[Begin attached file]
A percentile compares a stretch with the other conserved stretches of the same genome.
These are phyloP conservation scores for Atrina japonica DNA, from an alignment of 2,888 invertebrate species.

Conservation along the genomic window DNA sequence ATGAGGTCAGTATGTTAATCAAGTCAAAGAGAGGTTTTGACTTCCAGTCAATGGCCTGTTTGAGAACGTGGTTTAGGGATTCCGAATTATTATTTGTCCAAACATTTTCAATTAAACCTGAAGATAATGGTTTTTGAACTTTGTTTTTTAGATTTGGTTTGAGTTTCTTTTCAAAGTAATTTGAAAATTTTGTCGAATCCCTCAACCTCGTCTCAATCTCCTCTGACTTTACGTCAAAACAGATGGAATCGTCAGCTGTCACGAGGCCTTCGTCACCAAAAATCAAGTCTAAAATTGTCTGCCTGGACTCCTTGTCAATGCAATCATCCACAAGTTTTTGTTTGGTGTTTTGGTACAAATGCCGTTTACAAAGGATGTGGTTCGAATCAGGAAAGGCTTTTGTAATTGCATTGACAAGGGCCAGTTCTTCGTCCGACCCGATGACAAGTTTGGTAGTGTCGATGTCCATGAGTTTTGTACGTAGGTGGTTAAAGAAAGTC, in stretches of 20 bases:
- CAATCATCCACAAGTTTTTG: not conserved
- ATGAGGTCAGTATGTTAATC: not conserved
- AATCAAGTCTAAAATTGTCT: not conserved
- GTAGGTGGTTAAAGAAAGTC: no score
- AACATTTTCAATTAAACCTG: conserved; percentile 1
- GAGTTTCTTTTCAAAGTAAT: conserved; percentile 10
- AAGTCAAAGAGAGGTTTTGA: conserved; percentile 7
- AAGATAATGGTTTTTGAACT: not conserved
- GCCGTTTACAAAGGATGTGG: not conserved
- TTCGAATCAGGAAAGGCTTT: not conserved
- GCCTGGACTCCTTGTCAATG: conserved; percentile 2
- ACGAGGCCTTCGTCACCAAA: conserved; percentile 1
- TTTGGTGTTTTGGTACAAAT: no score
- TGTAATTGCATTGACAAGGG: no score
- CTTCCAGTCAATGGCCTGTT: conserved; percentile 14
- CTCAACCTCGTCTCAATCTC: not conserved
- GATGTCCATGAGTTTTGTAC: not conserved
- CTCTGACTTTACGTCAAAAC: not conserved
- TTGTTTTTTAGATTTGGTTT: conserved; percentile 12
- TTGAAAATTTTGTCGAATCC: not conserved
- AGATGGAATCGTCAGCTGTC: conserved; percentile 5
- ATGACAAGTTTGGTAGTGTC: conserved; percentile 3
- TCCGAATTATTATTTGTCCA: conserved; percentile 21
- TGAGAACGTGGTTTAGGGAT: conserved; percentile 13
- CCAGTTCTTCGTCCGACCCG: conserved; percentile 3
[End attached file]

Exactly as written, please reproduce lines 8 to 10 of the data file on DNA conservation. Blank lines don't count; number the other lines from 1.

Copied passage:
- AACATTTTCAATTAAACCTG: conserved; percentile 1
- GAGTTTCTTTTCAAAGTAAT: conserved; percentile 10
- AAGTCAAAGAGAGGTTTTGA: conserved; percentile 7